One area that is a spiritual battle for me is my overactive imagination. I can dream up for myself the most fascinating imaginary situations. God had been working on me in this area for many years. I discovered a long time ago that reading a romance novel gives me a story to "ride away" on for days, so I have come to the conclusion that I can't read them. The novel isn't sin, but daydreaming away my time is. This is one way I have begun to hate the path that leads me toward danger.

Be Alert
When our family rode our bikes along the road, my husband went first, our oldest son was the "rocking chair" in the middle, and I tagged on at the end. That gave us three vigilant pairs of eyes and ears to keep tabs on what is coming toward us so we can watch out for the others. Even then, a bus might bear down on us, a biker in front of us may suddenly stop, or a distracted person could step directly into our path. We could never let down our guard. Sounds like a good strategy against sin to me!

Temptation so often appears where we least expect it. It seems to come out of nowhere! This is why the apostle writes, "Put on the full armor of God so that you can take your stand against the devil's schemes," (Ephesians 6:11, NLT). We need to keep a lookout in all directions because as Peter warns, "Your enemy the devil prowls around like a roaring lion looking for someone to devour," (1 Peter 5:8b, NLT).



One of the easiest times for any of us to let our guard down is when we are tired. Whether that is at the end of a long bike ride or late in the evening of a busy day, I often find I've quit talking with the Lord. My only goal is to veg out and then go to bed. When my kids were young if they reappeared after I got them in bed, I'm afraid I often exploded. My guard was not only drowsy, but AWOL. To keep from sin, I needed to be the way I was when watching my young children ride their bikes along a busy road, "self-controlled and alert" (1 Peter 5:8a, NLT).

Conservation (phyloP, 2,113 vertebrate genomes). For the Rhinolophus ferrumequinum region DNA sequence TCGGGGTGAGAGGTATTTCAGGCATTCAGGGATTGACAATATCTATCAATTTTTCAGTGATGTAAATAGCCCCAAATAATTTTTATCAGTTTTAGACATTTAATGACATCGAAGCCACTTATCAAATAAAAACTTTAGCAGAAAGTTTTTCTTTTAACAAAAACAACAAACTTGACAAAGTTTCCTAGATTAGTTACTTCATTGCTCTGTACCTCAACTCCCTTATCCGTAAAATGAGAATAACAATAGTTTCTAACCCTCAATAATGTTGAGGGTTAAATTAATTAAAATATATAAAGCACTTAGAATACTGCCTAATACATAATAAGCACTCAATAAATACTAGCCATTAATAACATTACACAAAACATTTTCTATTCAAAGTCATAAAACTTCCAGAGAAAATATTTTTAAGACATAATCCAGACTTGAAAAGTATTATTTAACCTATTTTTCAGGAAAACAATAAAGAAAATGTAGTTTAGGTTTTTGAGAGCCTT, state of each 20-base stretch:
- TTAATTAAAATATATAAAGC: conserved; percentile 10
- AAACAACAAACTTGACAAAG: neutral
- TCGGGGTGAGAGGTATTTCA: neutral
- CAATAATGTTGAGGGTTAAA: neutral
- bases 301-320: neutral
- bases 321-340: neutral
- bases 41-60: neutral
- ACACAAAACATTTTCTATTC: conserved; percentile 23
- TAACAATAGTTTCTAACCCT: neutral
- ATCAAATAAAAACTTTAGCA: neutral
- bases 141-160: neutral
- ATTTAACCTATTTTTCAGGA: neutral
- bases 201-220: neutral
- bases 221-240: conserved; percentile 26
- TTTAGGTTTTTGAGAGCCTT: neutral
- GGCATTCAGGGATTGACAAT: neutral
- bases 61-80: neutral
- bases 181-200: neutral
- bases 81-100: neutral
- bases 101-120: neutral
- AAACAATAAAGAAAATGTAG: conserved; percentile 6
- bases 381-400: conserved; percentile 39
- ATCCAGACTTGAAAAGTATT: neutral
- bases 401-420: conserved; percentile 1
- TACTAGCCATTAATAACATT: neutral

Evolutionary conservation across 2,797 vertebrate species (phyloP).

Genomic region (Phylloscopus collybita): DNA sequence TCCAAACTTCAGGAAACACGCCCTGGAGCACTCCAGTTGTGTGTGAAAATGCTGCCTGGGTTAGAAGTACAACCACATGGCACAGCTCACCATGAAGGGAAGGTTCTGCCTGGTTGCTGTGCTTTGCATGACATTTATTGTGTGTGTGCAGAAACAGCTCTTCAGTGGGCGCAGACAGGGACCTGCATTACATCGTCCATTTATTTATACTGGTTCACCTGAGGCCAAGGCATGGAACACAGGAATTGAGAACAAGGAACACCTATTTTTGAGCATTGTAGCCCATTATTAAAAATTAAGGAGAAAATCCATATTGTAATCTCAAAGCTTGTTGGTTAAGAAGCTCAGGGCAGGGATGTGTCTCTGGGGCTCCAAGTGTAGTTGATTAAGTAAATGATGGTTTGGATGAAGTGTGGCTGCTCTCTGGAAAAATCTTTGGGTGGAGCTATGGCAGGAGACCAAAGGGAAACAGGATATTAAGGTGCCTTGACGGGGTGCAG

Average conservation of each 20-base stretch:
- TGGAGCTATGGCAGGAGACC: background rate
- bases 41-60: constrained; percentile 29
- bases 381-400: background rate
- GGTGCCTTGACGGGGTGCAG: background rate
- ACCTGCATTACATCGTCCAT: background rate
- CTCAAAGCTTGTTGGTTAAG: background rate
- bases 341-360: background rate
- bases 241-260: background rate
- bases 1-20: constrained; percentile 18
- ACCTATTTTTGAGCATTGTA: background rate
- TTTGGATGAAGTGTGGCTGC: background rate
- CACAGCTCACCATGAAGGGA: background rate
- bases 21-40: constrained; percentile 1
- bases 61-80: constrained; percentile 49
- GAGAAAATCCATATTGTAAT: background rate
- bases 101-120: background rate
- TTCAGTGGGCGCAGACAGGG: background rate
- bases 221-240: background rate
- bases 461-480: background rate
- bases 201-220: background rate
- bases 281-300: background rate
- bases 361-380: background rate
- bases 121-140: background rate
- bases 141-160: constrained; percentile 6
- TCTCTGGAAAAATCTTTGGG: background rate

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How are (or were) you active together as a family? I'd love to hear about it. Please write me a comment below.





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Thursday, October 16, 2014

Lessons I Learned about Sin on Family Bike Rides

Part One -- Changing Focus
This is the beginning of a multipart series of things God taught me when I took the time to have fun outings with my kids while they were at home. I thought we were just going for bike rides and, hopefully, bonding. Little did I know what God was going to teach me!

When our four children were growing up we loved taking bike rides together. Bogota, Colombia, where we lived had been building new bike paths that even reached our end of the city. But even when we were pathless, we took bike hikes. Sometimes we rode a mile behind our house and turned off the road to bump along beside the seldom used train tracks. Or we crossed the expressway on a a pedestrian bridge to ride through the quieter lanes on the other side.